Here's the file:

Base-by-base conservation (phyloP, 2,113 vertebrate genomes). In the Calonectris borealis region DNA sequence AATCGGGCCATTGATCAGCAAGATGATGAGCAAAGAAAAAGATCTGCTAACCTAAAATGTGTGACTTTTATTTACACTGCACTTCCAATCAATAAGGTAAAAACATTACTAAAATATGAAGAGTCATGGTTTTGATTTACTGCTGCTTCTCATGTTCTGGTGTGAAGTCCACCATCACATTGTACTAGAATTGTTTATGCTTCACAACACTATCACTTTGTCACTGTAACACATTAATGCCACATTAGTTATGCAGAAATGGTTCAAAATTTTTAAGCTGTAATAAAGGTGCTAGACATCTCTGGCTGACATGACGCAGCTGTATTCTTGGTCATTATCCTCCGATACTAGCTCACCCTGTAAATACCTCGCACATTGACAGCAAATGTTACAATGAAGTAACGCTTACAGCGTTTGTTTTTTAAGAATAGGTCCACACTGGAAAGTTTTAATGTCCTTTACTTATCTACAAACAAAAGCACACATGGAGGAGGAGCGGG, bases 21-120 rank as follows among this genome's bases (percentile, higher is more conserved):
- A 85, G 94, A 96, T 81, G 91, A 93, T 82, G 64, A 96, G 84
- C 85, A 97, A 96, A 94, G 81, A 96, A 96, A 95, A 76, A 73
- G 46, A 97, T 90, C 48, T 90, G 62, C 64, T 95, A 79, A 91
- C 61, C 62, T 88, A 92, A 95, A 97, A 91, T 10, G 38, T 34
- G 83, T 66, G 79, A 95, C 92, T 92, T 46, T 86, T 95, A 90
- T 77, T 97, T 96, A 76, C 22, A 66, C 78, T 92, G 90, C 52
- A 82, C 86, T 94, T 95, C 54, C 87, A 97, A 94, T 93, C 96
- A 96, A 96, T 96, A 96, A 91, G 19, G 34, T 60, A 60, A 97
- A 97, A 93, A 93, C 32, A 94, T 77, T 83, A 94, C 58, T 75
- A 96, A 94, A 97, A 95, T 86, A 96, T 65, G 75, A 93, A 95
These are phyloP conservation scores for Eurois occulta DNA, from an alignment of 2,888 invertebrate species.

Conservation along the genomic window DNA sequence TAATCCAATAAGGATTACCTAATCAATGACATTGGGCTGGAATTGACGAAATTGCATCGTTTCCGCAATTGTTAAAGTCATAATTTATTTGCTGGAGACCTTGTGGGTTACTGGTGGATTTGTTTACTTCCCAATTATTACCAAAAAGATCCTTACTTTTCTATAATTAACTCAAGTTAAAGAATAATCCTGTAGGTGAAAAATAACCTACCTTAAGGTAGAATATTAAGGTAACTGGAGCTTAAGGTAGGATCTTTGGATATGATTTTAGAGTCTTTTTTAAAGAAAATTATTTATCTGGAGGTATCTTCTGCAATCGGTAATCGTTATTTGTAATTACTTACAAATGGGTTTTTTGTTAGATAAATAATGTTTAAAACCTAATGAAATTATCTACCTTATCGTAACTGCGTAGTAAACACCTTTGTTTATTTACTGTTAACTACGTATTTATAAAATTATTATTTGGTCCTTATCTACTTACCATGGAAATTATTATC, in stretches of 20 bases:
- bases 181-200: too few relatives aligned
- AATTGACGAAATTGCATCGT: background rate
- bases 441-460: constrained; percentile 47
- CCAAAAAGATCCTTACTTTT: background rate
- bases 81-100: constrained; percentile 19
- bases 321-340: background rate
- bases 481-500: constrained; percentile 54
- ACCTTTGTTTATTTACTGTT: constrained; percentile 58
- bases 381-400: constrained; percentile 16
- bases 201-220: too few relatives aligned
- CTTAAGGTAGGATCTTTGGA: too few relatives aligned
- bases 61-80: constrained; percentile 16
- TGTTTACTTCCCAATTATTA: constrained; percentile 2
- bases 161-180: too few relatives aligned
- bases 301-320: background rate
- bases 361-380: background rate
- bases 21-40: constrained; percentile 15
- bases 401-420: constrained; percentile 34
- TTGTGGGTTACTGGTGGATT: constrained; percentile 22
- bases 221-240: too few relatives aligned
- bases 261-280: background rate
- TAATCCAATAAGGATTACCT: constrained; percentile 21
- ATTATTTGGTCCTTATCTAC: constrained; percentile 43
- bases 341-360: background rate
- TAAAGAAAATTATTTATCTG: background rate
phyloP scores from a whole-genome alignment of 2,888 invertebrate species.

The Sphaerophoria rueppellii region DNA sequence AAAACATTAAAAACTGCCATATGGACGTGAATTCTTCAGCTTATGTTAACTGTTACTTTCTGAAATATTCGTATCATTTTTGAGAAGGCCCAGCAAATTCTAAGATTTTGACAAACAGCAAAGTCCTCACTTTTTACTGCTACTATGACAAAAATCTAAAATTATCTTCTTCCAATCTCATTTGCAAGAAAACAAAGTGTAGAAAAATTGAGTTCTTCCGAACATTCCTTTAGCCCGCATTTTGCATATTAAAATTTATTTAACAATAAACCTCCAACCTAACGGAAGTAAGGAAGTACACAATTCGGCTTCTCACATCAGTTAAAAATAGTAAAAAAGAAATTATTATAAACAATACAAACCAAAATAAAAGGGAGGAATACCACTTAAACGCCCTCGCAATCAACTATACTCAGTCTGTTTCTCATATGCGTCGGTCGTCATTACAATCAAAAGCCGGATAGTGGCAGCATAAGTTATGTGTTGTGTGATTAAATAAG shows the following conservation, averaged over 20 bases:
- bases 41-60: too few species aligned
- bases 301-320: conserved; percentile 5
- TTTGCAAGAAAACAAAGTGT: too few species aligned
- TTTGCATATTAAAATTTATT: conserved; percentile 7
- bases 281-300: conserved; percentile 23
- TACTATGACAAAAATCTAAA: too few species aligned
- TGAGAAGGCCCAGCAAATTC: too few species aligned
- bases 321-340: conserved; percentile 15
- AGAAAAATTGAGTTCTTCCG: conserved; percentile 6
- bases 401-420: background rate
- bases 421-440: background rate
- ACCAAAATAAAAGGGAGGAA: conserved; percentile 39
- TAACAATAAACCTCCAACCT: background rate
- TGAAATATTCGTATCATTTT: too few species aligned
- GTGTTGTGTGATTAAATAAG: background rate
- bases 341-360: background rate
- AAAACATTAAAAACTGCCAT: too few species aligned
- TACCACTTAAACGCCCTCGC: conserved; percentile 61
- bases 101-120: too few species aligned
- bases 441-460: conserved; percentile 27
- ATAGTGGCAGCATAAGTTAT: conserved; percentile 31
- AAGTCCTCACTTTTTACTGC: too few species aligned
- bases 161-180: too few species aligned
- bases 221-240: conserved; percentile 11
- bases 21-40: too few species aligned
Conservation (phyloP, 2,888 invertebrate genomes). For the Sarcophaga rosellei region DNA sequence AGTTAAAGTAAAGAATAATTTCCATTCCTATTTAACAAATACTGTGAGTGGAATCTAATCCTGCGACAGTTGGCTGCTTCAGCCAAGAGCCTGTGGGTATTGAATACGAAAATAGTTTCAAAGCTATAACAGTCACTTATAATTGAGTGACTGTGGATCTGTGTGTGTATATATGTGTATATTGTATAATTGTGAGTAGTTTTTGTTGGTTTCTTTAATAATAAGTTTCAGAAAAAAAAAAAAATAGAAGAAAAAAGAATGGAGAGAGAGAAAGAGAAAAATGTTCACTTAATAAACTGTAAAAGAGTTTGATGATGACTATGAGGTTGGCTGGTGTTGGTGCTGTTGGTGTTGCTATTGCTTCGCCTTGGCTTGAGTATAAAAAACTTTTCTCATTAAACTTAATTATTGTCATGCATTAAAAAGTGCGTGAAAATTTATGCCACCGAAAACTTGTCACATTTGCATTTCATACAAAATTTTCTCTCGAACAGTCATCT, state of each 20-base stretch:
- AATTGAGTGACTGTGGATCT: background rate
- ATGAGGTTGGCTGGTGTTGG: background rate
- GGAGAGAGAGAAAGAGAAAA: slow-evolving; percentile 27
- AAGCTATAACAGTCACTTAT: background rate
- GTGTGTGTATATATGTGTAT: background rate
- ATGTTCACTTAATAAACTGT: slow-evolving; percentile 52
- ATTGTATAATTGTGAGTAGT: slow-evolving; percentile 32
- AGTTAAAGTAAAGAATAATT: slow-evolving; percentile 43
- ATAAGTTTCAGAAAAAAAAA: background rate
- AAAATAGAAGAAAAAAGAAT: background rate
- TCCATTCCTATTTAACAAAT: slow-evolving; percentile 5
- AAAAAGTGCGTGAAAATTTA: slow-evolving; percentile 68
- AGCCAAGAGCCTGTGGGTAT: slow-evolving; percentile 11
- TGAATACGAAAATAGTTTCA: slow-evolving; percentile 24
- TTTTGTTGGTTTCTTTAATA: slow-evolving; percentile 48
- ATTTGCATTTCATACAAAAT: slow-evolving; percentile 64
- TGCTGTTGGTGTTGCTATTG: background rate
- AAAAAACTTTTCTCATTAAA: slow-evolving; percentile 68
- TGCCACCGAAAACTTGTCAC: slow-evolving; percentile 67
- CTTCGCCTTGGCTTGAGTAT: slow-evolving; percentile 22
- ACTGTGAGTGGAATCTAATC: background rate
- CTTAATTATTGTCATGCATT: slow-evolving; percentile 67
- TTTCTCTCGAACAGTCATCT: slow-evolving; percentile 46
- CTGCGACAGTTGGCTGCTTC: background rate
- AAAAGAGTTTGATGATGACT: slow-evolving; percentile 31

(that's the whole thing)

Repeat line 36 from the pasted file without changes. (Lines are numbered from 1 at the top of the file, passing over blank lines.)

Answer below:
- ATTATTTGGTCCTTATCTAC: constrained; percentile 43